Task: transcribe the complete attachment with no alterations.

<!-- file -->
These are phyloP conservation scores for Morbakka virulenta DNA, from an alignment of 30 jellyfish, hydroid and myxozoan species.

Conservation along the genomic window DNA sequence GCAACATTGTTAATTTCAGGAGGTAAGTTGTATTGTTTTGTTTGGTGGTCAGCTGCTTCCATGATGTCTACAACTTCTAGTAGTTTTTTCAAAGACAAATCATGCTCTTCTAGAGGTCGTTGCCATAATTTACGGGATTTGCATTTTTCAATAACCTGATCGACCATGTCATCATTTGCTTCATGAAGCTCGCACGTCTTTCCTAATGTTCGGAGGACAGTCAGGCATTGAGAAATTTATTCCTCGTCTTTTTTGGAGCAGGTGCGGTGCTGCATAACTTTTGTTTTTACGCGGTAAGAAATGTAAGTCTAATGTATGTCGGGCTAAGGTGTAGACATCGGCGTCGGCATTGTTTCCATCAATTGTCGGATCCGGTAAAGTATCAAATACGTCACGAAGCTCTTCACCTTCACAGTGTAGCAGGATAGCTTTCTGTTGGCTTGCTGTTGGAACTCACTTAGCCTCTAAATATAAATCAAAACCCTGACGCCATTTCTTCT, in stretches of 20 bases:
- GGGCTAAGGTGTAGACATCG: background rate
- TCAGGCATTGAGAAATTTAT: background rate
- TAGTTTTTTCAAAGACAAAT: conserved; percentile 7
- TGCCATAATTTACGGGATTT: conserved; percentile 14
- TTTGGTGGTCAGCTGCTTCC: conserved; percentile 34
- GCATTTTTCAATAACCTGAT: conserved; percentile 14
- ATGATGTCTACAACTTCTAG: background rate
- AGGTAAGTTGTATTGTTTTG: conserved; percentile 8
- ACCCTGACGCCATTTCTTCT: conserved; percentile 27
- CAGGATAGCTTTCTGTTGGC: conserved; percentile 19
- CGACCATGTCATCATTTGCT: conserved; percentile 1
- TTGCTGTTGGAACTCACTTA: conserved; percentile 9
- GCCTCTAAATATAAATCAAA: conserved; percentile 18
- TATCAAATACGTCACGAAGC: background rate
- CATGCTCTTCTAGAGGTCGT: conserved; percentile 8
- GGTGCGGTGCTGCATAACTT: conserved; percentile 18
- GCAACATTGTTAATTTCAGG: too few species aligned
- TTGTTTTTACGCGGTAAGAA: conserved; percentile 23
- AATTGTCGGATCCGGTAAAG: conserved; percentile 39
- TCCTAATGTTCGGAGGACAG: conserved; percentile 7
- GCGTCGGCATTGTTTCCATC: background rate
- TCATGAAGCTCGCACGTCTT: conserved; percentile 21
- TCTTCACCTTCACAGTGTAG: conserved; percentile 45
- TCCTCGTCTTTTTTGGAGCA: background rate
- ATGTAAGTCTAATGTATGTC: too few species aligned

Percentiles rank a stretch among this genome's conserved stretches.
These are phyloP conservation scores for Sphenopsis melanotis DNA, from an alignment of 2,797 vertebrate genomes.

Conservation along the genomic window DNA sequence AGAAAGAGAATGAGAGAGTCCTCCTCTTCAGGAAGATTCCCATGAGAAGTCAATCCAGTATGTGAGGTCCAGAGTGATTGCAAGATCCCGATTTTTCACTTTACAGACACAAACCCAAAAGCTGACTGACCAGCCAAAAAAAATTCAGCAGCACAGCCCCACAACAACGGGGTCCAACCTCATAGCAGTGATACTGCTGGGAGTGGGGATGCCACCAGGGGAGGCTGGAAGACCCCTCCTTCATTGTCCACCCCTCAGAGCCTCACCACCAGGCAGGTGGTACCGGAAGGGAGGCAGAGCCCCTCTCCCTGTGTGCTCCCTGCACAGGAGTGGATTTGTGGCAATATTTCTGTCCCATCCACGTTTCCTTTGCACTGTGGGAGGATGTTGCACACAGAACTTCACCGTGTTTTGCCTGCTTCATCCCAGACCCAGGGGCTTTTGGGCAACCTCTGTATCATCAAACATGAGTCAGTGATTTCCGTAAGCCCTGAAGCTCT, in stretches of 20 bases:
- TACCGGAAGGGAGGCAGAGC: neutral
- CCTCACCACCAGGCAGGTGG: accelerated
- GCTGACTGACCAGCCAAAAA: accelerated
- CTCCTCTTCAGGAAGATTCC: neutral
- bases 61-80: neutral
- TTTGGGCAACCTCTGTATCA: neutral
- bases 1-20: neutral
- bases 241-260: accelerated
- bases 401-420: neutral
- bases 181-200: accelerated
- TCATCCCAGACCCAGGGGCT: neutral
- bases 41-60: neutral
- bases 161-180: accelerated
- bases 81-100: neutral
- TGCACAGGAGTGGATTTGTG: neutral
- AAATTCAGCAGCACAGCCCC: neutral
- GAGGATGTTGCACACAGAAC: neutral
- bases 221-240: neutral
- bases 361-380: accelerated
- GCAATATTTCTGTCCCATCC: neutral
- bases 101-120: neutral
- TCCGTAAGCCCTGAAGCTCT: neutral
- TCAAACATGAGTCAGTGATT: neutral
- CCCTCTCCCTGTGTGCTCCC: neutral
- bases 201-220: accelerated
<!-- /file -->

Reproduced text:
These are phyloP conservation scores for Morbakka virulenta DNA, from an alignment of 30 jellyfish, hydroid and myxozoan species.

Conservation along the genomic window DNA sequence GCAACATTGTTAATTTCAGGAGGTAAGTTGTATTGTTTTGTTTGGTGGTCAGCTGCTTCCATGATGTCTACAACTTCTAGTAGTTTTTTCAAAGACAAATCATGCTCTTCTAGAGGTCGTTGCCATAATTTACGGGATTTGCATTTTTCAATAACCTGATCGACCATGTCATCATTTGCTTCATGAAGCTCGCACGTCTTTCCTAATGTTCGGAGGACAGTCAGGCATTGAGAAATTTATTCCTCGTCTTTTTTGGAGCAGGTGCGGTGCTGCATAACTTTTGTTTTTACGCGGTAAGAAATGTAAGTCTAATGTATGTCGGGCTAAGGTGTAGACATCGGCGTCGGCATTGTTTCCATCAATTGTCGGATCCGGTAAAGTATCAAATACGTCACGAAGCTCTTCACCTTCACAGTGTAGCAGGATAGCTTTCTGTTGGCTTGCTGTTGGAACTCACTTAGCCTCTAAATATAAATCAAAACCCTGACGCCATTTCTTCT, in stretches of 20 bases:
- GGGCTAAGGTGTAGACATCG: background rate
- TCAGGCATTGAGAAATTTAT: background rate
- TAGTTTTTTCAAAGACAAAT: conserved; percentile 7
- TGCCATAATTTACGGGATTT: conserved; percentile 14
- TTTGGTGGTCAGCTGCTTCC: conserved; percentile 34
- GCATTTTTCAATAACCTGAT: conserved; percentile 14
- ATGATGTCTACAACTTCTAG: background rate
- AGGTAAGTTGTATTGTTTTG: conserved; percentile 8
- ACCCTGACGCCATTTCTTCT: conserved; percentile 27
- CAGGATAGCTTTCTGTTGGC: conserved; percentile 19
- CGACCATGTCATCATTTGCT: conserved; percentile 1
- TTGCTGTTGGAACTCACTTA: conserved; percentile 9
- GCCTCTAAATATAAATCAAA: conserved; percentile 18
- TATCAAATACGTCACGAAGC: background rate
- CATGCTCTTCTAGAGGTCGT: conserved; percentile 8
- GGTGCGGTGCTGCATAACTT: conserved; percentile 18
- GCAACATTGTTAATTTCAGG: too few species aligned
- TTGTTTTTACGCGGTAAGAA: conserved; percentile 23
- AATTGTCGGATCCGGTAAAG: conserved; percentile 39
- TCCTAATGTTCGGAGGACAG: conserved; percentile 7
- GCGTCGGCATTGTTTCCATC: background rate
- TCATGAAGCTCGCACGTCTT: conserved; percentile 21
- TCTTCACCTTCACAGTGTAG: conserved; percentile 45
- TCCTCGTCTTTTTTGGAGCA: background rate
- ATGTAAGTCTAATGTATGTC: too few species aligned

Percentiles rank a stretch among this genome's conserved stretches.
These are phyloP conservation scores for Sphenopsis melanotis DNA, from an alignment of 2,797 vertebrate genomes.

Conservation along the genomic window DNA sequence AGAAAGAGAATGAGAGAGTCCTCCTCTTCAGGAAGATTCCCATGAGAAGTCAATCCAGTATGTGAGGTCCAGAGTGATTGCAAGATCCCGATTTTTCACTTTACAGACACAAACCCAAAAGCTGACTGACCAGCCAAAAAAAATTCAGCAGCACAGCCCCACAACAACGGGGTCCAACCTCATAGCAGTGATACTGCTGGGAGTGGGGATGCCACCAGGGGAGGCTGGAAGACCCCTCCTTCATTGTCCACCCCTCAGAGCCTCACCACCAGGCAGGTGGTACCGGAAGGGAGGCAGAGCCCCTCTCCCTGTGTGCTCCCTGCACAGGAGTGGATTTGTGGCAATATTTCTGTCCCATCCACGTTTCCTTTGCACTGTGGGAGGATGTTGCACACAGAACTTCACCGTGTTTTGCCTGCTTCATCCCAGACCCAGGGGCTTTTGGGCAACCTCTGTATCATCAAACATGAGTCAGTGATTTCCGTAAGCCCTGAAGCTCT, in stretches of 20 bases:
- TACCGGAAGGGAGGCAGAGC: neutral
- CCTCACCACCAGGCAGGTGG: accelerated
- GCTGACTGACCAGCCAAAAA: accelerated
- CTCCTCTTCAGGAAGATTCC: neutral
- bases 61-80: neutral
- TTTGGGCAACCTCTGTATCA: neutral
- bases 1-20: neutral
- bases 241-260: accelerated
- bases 401-420: neutral
- bases 181-200: accelerated
- TCATCCCAGACCCAGGGGCT: neutral
- bases 41-60: neutral
- bases 161-180: accelerated
- bases 81-100: neutral
- TGCACAGGAGTGGATTTGTG: neutral
- AAATTCAGCAGCACAGCCCC: neutral
- GAGGATGTTGCACACAGAAC: neutral
- bases 221-240: neutral
- bases 361-380: accelerated
- GCAATATTTCTGTCCCATCC: neutral
- bases 101-120: neutral
- TCCGTAAGCCCTGAAGCTCT: neutral
- TCAAACATGAGTCAGTGATT: neutral
- CCCTCTCCCTGTGTGCTCCC: neutral
- bases 201-220: accelerated